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Bible Encyclopedias

Cyclopedia of Biblical, Theological and Ecclesiastical Literature

Calandio

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(or Calendio) succeeded Stephen II as bishop of Antioch, A.D. 481, owing his promotion to the emperor Zeno, and Acacius, bishop of Constantinople. There is a large body of evidence (not, however, to be admitted without grave question) that Calandio's election was of an uncanonical character; that, being at Constantinople on business connected with the Church of .Antioch at the time of the vacancy of the see, he was chosen bishop, and ordained by Acacius. The authorities for this version of the facts are, Theophanes, p. 110 c; Gelasius, Gesta de Nomrine Acacii; Labbe, Concil. iv, 1082. 'The same authorities add that the Eastern bishops had reappointed the deposed bishop of Antioch, John Codonatus, but that he was bribed to retire by the appointment to the archbishopric of Tyre. Calandio thus quietly succeeded to the see, and was recognised both by the Eastern bishops and by pope Simplicius. The letter of Simplicius to Acacius, July 15, 482, conveying his sanction of Calandio's appointment, renders it very doubtful whether there is not a misrepresentation of the facts, in consequence of a confusion between the election of Calandio and his predecessor, Stephen II, who is entirely passed over by Theophanes. Calandio commenced his episcopate by refusing communion with all who declined to anathematize Peter the Fuller, Timothy the Weasel, and the Encyclic of Basiliscus; and is reported to have endeavored to counteract the Monophosite bias given to the Trisagion by Peter the Fuller. He rendered his short episcopate still further notable by translating the remains of Justathius. Calandio fell into disgrace, and was banished by Zeno, at the instigation of Acacius, to the African oasis, in 485, where he probably ended his days. The charge against him was political, but the real cause of his deposition was the theological animosity of Acacius, whom he had offended by writing a letter to Zeno, accusing Peter Mongus of adultery, and of having anathematized the decrees of the Council of Chalcedon, and by his refusal to forswear communion with John Talajas and pope Felix III. See Liberatus Diaconus, Breviar. c. xviii; Gelasius, Epist. xiii ad Dardan. Episc.; Labbe, iv, 1208,1209; xv, 1217.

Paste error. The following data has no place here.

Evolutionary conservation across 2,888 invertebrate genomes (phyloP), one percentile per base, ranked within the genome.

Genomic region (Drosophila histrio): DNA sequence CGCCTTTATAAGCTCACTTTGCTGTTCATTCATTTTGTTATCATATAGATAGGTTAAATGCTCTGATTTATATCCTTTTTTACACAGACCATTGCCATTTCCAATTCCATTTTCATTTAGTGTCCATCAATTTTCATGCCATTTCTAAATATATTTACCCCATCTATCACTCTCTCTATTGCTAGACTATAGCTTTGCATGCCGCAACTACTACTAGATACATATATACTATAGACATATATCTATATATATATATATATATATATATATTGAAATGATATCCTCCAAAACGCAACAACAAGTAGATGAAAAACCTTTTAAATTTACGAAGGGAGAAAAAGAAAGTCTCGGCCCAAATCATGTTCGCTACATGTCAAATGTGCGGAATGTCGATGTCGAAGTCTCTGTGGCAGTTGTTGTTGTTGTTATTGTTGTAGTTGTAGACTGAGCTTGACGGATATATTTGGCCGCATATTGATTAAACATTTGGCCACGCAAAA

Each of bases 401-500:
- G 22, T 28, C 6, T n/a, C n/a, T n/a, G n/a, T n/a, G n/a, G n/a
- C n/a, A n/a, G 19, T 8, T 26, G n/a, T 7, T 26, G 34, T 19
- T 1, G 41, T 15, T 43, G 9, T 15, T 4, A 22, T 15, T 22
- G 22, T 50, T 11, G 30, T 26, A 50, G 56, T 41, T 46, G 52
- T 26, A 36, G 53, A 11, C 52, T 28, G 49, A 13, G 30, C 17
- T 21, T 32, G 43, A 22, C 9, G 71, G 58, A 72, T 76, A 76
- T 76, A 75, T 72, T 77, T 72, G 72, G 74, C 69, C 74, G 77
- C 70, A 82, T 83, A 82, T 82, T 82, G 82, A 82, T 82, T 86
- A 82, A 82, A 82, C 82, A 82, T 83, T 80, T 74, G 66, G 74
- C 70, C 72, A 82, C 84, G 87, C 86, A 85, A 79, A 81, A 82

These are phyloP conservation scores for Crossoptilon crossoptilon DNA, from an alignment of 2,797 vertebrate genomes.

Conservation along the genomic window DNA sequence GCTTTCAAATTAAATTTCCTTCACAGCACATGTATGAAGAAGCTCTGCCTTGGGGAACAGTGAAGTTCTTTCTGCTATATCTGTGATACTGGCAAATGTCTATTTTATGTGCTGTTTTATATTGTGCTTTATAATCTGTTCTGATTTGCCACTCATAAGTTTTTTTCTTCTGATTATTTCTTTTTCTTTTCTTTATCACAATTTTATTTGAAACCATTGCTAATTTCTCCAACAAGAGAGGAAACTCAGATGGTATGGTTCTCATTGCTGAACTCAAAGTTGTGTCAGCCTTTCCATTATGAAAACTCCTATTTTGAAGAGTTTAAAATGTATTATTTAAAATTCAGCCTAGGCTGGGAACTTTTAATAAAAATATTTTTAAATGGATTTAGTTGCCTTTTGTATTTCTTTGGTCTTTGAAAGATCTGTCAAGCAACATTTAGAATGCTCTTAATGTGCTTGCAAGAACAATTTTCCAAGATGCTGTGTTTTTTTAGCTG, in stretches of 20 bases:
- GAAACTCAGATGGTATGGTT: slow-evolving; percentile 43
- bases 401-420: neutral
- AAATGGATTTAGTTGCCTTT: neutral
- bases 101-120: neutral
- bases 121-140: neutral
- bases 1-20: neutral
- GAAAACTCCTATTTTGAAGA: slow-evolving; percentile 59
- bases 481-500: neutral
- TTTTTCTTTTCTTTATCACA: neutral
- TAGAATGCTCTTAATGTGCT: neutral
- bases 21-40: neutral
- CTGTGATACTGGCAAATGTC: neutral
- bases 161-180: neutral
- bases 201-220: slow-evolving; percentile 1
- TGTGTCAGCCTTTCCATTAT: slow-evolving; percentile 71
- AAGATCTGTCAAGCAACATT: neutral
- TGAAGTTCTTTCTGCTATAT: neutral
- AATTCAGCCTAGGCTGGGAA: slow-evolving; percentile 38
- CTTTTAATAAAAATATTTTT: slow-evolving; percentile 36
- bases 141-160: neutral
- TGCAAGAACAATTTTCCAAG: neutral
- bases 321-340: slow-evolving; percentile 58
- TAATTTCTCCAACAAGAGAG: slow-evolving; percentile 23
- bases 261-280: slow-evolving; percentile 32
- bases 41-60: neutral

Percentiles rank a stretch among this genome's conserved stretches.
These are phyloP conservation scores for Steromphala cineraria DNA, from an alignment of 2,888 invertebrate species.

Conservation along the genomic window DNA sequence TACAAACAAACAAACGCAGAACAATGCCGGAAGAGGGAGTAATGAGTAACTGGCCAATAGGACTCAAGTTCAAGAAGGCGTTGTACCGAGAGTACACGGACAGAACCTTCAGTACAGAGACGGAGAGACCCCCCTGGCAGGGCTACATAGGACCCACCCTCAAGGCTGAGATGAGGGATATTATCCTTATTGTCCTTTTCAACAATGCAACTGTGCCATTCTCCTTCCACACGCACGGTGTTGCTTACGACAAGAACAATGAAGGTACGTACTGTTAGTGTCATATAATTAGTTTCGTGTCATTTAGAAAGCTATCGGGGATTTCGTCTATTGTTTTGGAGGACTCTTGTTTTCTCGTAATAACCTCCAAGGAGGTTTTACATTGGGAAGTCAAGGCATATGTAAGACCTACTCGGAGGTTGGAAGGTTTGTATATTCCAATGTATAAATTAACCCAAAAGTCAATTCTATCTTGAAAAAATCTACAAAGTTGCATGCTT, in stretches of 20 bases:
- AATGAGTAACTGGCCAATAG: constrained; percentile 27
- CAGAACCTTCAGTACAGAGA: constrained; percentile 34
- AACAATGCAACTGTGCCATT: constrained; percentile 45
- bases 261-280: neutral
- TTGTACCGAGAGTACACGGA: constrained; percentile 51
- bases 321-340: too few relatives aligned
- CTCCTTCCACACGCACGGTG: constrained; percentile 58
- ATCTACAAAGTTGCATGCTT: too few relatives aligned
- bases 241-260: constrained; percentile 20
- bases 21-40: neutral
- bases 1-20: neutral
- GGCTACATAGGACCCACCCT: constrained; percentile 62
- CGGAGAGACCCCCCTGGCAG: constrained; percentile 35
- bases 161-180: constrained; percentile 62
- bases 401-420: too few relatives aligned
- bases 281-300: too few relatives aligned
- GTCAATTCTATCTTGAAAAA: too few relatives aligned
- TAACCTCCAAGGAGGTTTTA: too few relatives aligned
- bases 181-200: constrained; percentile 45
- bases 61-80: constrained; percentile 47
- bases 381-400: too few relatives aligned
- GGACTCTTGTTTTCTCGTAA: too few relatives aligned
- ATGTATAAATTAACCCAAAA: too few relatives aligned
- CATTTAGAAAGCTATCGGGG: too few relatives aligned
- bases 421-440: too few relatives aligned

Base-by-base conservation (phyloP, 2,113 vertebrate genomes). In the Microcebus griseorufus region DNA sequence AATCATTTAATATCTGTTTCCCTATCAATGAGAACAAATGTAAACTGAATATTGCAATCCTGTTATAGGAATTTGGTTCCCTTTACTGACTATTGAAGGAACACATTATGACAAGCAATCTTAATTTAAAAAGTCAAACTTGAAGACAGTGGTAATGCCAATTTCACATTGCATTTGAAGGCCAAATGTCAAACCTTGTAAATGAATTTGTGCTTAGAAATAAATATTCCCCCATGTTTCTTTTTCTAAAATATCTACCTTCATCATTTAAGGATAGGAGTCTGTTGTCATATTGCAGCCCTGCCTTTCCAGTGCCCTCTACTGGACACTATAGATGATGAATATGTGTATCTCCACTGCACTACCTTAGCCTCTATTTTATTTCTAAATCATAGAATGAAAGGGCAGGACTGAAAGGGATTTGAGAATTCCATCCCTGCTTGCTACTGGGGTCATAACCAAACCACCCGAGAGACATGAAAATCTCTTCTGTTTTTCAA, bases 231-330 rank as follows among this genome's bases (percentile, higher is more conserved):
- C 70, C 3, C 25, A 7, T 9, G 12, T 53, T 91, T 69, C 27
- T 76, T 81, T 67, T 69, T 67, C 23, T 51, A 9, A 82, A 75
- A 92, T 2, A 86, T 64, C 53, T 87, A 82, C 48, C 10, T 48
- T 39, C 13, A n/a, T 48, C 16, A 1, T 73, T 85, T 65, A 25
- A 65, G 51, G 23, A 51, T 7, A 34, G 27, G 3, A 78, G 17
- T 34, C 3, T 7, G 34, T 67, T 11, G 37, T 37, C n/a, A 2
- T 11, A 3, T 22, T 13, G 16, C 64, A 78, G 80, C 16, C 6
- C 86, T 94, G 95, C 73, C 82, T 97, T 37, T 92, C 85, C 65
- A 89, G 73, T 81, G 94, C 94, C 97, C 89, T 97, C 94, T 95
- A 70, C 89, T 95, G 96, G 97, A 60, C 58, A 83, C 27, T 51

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McClintock, John. Strong, James. Entry for 'Calandio'. Cyclopedia of Biblical, Theological and Ecclesiastical Literature. https://www.studylight.org/encyclopedias/tce/c/calandio.html. Harper & Brothers. New York. 1870.

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